ALBANY, N.Y., February 23, 2006 — It’s an illness that is as mysterious as it is devastating. It may start when an individual suffers a seemingly minor hand or foot injury, and before long it develops into severe, constant pain throughout the entire arm or leg. Pain treatments often don’t help, and the caress of a breeze blowing across arm hair, for instance, can feel “like a blowtorch.”
In extreme cases, patients have had their limbs amputated in an effort to free them from the crushing burden of unceasing, unrelenting torture. Despite the devastating effects of Complex Regional Pain Syndrome (CRPS) Type I, there remains within the medical community debate over whether the syndrome (also known as Reflex Sympathetic Dystrophy or RSD) is a real physical affliction.
Now, thanks to a landmark study conducted under the expertise and direction of Frank L. Rice, Ph.D., and Phillip J. Albrecht, Ph.D., of the Center for Neuropharmacology and Neuroscience at Albany Medical College, there is incontrovertible proof that severe pathological changes occurred in the skin, nerves, and blood vessels in at least some patients suffering from CRPS Type I. Scientists at Amgen and the University of California, San Francisco assisted in the study.
The controversy over CRPS Type I had been deepened by two additional factors. First, ordinary neurological tests typically reveal nothing that would indicate the source of the pain. In contrast to another form of CRPS, Type II, which can occur when nerves have obviously been injured, no studies had shown nerve involvement in CRPS Type I. Second, given that an initiating injury often seems negligible, there have been concerns that some CRPS Type I patients may be malingerers.
In the article featured on the cover of the February issue of the prestigious journal Pain, the investigators published the results of intricate analyses of skin specimens from two Israeli patients, one who had had a rotator cuff injury and the other a broken toe. In a last-ditch attempt to alleviate the severity of their CRPS Type I pain, both patients had a limb amputated by a medical team at the Rambam Medical Center and Technicon-Israeli Institute of Technology in Haifa, Israel.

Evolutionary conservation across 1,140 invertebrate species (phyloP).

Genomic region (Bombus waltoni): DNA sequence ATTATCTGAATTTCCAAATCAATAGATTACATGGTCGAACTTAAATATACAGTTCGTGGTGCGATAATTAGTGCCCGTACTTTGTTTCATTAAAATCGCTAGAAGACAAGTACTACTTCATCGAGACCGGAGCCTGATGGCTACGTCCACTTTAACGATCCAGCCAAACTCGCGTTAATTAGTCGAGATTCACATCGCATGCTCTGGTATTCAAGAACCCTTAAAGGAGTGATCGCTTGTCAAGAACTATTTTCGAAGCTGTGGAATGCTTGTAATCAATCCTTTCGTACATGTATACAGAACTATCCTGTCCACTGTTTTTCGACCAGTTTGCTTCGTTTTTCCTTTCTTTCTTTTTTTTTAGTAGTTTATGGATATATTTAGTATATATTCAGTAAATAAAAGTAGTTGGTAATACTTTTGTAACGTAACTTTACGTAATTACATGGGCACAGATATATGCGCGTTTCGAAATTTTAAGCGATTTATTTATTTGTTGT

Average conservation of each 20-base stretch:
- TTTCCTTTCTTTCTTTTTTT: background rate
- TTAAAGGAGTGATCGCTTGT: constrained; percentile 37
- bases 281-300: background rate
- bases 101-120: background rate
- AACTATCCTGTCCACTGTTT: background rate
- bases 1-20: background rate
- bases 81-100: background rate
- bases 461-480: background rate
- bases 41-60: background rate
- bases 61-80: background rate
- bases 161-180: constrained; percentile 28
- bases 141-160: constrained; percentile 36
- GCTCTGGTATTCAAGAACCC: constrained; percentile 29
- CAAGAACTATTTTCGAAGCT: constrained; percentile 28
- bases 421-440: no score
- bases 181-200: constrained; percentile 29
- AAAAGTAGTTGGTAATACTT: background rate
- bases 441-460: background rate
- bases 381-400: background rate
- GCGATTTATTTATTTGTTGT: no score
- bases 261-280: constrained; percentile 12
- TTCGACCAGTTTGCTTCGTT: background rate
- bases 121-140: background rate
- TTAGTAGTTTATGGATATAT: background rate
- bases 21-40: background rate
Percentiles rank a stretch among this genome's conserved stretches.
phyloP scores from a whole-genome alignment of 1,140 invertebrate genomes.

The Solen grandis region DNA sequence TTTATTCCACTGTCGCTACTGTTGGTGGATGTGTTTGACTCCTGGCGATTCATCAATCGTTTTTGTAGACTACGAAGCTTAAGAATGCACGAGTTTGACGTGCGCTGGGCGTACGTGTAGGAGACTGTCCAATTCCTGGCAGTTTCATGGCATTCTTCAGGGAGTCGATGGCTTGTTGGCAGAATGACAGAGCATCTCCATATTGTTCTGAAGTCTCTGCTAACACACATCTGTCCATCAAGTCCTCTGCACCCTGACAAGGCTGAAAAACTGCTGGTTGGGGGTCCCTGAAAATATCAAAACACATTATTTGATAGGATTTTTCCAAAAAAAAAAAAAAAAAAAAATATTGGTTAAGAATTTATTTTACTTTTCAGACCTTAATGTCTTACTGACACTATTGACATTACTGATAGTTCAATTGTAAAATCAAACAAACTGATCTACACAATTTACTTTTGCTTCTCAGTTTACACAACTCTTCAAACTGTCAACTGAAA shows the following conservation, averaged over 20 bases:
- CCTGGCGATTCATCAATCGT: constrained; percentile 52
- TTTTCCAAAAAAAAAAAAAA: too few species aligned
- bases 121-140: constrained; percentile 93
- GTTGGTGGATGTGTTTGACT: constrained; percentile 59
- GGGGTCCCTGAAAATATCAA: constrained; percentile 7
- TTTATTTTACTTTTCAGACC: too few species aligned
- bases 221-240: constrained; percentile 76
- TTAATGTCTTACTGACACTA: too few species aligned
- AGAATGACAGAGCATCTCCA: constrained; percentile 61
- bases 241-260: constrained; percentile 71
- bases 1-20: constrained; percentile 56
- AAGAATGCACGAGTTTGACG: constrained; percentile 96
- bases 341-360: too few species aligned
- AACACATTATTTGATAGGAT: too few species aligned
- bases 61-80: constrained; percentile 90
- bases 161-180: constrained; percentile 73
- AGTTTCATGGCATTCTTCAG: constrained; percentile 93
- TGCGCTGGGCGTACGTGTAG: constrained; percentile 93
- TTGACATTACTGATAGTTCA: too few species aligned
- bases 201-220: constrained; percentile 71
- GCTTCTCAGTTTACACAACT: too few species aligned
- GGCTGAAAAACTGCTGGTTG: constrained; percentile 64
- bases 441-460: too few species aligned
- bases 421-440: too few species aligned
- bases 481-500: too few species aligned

The subsequent microscopic examination of the specimens showed that any site in the skin that is a recipient of nerve endings – including hair follicles, blood vessels, sweat glands and epidermis – had marked alterations from normal.
Dr. Rice says, “The changes that we see in the nerve endings are, in fact, consistent with the symptoms that the patients described when they were diagnosed with CRPS Type I in the first place. In other words, the pain most likely is not ‘all in their heads;’ there really is a physical problem. ”
The study marks “a landmark advance in the study of CRPS,” according to Gary Bennett, M.D., of McGill University, one of the leading authorities in the field. “In time we hope to understand what causes these painful changes in the body and how to treat or prevent them,” Dr. Rice says.
The CRPS study was one part of an extensive program of research in Dr. Rice’s laboratory on a variety of nerve and skin pathologies including shingles, diabetic neuropathy, carpal tunnel syndrome, scleroderma, neurofibromatosis and complications related to paralysis from spinal injuries.
Albany Medical Center is northeastern New York’s only academic health sciences center. It consists of Albany Medical College, Albany Medical Center Hospital; and the Albany Medical Center Foundation, Inc. Additional information about Albany Medical Center can be found at www.amc.edu.